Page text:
Disciplines

Classical Literature and Philology | Continental Philosophy | Esthetics | German Language and Literature | Medieval History | Musicology | Other French and Francophone Language and Literature | Philosophy of Science | Rhetoric and Composition

Abstract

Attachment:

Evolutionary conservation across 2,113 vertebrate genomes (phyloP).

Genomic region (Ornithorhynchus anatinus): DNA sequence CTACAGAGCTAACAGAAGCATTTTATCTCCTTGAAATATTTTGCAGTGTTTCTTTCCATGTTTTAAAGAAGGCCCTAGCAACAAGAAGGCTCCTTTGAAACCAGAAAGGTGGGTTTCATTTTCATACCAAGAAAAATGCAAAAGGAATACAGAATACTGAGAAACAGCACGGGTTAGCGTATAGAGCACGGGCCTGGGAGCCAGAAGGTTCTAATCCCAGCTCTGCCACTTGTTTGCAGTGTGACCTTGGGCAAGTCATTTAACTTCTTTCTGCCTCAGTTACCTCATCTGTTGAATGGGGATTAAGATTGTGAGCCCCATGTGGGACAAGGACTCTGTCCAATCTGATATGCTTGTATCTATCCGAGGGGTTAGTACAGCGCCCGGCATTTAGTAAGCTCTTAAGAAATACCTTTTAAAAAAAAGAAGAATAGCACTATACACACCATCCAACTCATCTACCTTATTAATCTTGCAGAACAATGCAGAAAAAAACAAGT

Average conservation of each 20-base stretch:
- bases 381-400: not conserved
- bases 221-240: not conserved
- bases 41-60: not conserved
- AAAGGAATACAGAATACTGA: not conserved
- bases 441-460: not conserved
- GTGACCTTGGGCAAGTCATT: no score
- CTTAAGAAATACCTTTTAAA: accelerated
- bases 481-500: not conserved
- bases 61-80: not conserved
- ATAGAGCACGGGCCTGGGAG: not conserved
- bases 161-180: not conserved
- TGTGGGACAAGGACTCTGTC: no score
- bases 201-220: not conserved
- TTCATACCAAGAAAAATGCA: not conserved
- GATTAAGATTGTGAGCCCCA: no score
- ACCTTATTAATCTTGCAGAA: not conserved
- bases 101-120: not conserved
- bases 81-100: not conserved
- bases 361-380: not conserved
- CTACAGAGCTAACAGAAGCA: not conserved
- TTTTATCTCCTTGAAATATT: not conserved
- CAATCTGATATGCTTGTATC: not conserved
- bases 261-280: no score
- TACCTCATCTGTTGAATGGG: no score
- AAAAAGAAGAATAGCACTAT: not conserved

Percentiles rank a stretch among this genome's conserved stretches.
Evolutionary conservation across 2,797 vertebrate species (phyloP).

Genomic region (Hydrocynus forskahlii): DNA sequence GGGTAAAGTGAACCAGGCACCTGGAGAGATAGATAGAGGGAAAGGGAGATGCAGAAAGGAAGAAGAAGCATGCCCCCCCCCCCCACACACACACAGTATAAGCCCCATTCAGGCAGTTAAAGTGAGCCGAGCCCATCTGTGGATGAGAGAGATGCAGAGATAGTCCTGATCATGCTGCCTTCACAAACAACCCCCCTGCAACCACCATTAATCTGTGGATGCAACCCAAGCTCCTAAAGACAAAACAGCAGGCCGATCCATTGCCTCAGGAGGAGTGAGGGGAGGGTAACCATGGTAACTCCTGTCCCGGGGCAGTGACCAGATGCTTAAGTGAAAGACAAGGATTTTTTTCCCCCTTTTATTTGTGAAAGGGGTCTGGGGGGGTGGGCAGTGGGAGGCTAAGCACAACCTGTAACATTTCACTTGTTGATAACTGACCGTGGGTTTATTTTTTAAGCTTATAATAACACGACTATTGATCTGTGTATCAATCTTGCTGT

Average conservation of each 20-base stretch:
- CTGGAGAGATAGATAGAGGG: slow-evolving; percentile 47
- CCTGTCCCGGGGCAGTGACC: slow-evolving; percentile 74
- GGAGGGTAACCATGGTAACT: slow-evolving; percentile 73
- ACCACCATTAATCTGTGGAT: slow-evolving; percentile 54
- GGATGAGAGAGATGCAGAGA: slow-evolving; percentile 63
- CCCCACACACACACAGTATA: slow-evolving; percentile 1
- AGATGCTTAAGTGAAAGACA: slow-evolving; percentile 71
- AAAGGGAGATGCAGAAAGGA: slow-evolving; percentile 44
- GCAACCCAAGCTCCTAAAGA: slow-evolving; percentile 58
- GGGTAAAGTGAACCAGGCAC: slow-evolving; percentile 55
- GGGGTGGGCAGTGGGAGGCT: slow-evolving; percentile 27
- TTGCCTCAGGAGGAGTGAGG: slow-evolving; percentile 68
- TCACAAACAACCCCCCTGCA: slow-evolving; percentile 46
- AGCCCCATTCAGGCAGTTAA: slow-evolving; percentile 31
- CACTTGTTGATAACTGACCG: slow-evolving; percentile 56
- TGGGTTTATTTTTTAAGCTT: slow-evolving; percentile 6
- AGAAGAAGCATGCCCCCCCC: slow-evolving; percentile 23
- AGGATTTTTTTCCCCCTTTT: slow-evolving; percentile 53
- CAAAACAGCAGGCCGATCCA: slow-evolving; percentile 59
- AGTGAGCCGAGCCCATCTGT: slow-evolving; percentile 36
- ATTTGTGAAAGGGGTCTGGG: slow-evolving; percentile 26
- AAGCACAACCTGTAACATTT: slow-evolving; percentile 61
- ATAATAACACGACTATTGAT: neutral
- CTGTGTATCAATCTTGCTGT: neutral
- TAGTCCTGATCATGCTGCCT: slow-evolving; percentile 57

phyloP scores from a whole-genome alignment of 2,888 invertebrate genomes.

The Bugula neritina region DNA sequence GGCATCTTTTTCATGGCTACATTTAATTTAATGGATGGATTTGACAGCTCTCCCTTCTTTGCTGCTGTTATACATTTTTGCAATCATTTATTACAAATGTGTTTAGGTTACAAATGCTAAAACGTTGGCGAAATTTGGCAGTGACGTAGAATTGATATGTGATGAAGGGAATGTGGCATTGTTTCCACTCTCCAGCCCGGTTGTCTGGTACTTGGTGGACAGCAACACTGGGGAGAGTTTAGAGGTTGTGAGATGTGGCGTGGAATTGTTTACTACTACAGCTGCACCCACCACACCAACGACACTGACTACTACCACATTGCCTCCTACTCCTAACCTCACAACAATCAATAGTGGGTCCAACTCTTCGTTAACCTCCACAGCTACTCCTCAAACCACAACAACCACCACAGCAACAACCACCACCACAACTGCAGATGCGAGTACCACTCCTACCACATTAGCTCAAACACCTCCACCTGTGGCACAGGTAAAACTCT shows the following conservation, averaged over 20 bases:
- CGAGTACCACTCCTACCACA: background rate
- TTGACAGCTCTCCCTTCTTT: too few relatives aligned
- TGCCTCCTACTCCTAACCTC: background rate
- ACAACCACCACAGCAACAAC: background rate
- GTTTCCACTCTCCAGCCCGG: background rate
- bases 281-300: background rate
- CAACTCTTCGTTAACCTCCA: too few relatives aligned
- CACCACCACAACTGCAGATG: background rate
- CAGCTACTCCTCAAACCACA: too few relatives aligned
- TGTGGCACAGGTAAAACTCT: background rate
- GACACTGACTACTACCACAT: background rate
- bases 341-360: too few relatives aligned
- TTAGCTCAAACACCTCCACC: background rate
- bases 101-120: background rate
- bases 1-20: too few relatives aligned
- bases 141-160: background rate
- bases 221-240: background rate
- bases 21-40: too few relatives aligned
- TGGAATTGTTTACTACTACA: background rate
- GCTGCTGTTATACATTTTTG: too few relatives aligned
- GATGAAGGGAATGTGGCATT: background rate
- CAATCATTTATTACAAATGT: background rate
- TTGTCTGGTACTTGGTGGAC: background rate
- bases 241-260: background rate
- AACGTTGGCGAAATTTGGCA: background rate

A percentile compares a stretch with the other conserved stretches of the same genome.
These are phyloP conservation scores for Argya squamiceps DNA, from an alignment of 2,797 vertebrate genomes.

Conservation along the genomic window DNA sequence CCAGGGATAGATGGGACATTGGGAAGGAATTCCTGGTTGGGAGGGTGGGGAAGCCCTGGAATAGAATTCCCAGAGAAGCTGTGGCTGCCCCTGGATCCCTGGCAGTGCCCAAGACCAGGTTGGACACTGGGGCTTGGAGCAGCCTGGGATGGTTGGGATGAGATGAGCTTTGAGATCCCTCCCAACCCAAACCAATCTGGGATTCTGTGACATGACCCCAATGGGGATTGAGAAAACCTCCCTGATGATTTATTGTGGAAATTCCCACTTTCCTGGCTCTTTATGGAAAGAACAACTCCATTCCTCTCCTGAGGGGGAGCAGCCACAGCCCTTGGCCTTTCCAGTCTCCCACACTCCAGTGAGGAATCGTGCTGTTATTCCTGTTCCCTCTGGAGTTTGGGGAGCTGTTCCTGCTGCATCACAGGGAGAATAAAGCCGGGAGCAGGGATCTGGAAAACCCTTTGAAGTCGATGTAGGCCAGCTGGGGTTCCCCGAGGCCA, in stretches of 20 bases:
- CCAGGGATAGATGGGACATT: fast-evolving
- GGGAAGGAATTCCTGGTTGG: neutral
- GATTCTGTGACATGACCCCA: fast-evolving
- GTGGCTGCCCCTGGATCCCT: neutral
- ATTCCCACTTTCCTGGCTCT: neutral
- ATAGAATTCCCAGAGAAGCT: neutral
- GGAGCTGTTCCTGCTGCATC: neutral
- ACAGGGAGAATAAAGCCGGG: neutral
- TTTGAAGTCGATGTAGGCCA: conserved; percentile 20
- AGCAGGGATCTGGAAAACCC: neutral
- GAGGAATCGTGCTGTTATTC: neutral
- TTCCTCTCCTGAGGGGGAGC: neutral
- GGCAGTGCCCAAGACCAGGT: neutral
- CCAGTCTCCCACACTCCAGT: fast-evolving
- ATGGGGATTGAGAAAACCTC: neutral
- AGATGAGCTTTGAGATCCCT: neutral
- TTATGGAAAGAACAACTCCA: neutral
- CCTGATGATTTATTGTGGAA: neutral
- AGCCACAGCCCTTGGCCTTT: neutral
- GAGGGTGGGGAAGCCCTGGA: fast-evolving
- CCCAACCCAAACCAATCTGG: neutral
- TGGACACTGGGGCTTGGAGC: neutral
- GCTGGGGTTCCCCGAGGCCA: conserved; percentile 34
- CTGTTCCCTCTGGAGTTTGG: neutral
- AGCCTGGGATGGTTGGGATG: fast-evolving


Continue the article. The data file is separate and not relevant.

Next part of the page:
Offers a reading of the allusion to the 'Provencal' in Nietzsche’s The Gay Science, including the troubadour’s art (or 'technic') of poetic song, an art at once secret, anonymous and thus nonsubjective, but also including logical disputation, for which it is the model, and comprising, perhaps above all, the important ideal of action (and pathos) at a distance: l’amour lointain. But beyond the Provençal character and atmosphere of the troubadour, Nietzsche’s conception of a joyful science, Nietzsche's 'gay' science also adumbrates a critique of science understood as the collective ideal of scholarship, and including classical philology as much as logic, mathematics, and physics. A philological reflection on the origins of ancient Greek music drama had occupied Nietzsche’s first concerns with this general question as what he subsequently summarized as the “problem of science” in his 1886 reflections on his first book, The Birth of Tragedy. This was Nietzsche’s declared discovery of the birth – in music and words – of tragedy in the folk song, in lyric poetry. Seen from this perspective, Nietzsche's "gay" science also deploys this “science” on his own behalf, taking this as far as the consummate promise of his troubadour’s (even Catharist) ideal of self-overcoming. Thus a gay science is a dedicated science: scientific “all the way down,” including the most painful and troubling insights, daring, to use Nietzsche’s language here, every ultimate or “last consequence.” Doubting as well as Montaigne, doubting in a more radical fashion than Descartes, and more critical than either Kant or Schopenhauer, dispensing with Spinoza’s and with Hegel’s (but also with Darwin’s and even Newton’s) faith, Nietzsche’s joyful, newly joyful, scientist carries “the will henceforth to question further, more deeply, stringently, harshly, cruelly, and quietly than one had questioned heretofore.” Even confidence in life itself, as a value, of course, but also as such, now “becomes a problem.” The result is a new kind of love and a new kind of joy, a new passion, a “new happiness.”

 
 

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